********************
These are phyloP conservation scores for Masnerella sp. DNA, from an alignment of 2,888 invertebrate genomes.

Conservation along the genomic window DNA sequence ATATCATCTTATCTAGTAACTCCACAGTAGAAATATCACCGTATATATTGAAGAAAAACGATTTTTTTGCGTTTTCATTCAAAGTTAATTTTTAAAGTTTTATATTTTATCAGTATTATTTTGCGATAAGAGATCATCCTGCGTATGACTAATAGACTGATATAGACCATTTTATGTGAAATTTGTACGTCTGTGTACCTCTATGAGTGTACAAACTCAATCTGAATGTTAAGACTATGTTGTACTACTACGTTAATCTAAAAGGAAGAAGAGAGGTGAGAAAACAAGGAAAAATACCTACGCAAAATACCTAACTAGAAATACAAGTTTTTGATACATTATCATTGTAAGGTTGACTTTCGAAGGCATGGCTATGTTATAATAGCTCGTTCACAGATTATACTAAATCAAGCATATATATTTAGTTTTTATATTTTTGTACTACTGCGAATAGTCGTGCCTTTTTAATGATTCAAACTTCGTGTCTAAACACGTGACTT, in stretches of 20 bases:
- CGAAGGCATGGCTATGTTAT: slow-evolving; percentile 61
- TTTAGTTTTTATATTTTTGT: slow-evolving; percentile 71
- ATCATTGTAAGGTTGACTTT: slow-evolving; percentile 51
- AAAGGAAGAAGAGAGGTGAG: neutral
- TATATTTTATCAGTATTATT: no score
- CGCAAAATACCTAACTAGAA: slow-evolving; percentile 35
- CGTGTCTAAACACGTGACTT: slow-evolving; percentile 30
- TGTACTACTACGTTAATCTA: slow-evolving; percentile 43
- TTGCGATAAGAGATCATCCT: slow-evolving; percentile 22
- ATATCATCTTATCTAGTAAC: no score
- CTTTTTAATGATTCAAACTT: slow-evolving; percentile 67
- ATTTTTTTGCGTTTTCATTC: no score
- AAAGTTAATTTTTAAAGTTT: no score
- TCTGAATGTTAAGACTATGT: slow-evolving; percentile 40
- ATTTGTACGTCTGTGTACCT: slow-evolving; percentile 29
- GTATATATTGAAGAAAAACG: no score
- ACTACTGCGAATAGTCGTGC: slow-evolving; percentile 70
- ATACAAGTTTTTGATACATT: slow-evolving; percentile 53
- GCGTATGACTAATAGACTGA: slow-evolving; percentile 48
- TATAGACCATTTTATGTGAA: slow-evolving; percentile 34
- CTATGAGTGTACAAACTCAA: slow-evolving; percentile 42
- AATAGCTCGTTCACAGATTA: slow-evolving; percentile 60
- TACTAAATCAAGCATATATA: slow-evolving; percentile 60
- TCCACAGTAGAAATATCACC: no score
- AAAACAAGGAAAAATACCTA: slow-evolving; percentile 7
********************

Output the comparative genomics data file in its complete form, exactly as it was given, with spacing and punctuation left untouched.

These are phyloP conservation scores for Masnerella sp. DNA, from an alignment of 2,888 invertebrate genomes.

Conservation along the genomic window DNA sequence ATATCATCTTATCTAGTAACTCCACAGTAGAAATATCACCGTATATATTGAAGAAAAACGATTTTTTTGCGTTTTCATTCAAAGTTAATTTTTAAAGTTTTATATTTTATCAGTATTATTTTGCGATAAGAGATCATCCTGCGTATGACTAATAGACTGATATAGACCATTTTATGTGAAATTTGTACGTCTGTGTACCTCTATGAGTGTACAAACTCAATCTGAATGTTAAGACTATGTTGTACTACTACGTTAATCTAAAAGGAAGAAGAGAGGTGAGAAAACAAGGAAAAATACCTACGCAAAATACCTAACTAGAAATACAAGTTTTTGATACATTATCATTGTAAGGTTGACTTTCGAAGGCATGGCTATGTTATAATAGCTCGTTCACAGATTATACTAAATCAAGCATATATATTTAGTTTTTATATTTTTGTACTACTGCGAATAGTCGTGCCTTTTTAATGATTCAAACTTCGTGTCTAAACACGTGACTT, in stretches of 20 bases:
- CGAAGGCATGGCTATGTTAT: slow-evolving; percentile 61
- TTTAGTTTTTATATTTTTGT: slow-evolving; percentile 71
- ATCATTGTAAGGTTGACTTT: slow-evolving; percentile 51
- AAAGGAAGAAGAGAGGTGAG: neutral
- TATATTTTATCAGTATTATT: no score
- CGCAAAATACCTAACTAGAA: slow-evolving; percentile 35
- CGTGTCTAAACACGTGACTT: slow-evolving; percentile 30
- TGTACTACTACGTTAATCTA: slow-evolving; percentile 43
- TTGCGATAAGAGATCATCCT: slow-evolving; percentile 22
- ATATCATCTTATCTAGTAAC: no score
- CTTTTTAATGATTCAAACTT: slow-evolving; percentile 67
- ATTTTTTTGCGTTTTCATTC: no score
- AAAGTTAATTTTTAAAGTTT: no score
- TCTGAATGTTAAGACTATGT: slow-evolving; percentile 40
- ATTTGTACGTCTGTGTACCT: slow-evolving; percentile 29
- GTATATATTGAAGAAAAACG: no score
- ACTACTGCGAATAGTCGTGC: slow-evolving; percentile 70
- ATACAAGTTTTTGATACATT: slow-evolving; percentile 53
- GCGTATGACTAATAGACTGA: slow-evolving; percentile 48
- TATAGACCATTTTATGTGAA: slow-evolving; percentile 34
- CTATGAGTGTACAAACTCAA: slow-evolving; percentile 42
- AATAGCTCGTTCACAGATTA: slow-evolving; percentile 60
- TACTAAATCAAGCATATATA: slow-evolving; percentile 60
- TCCACAGTAGAAATATCACC: no score
- AAAACAAGGAAAAATACCTA: slow-evolving; percentile 7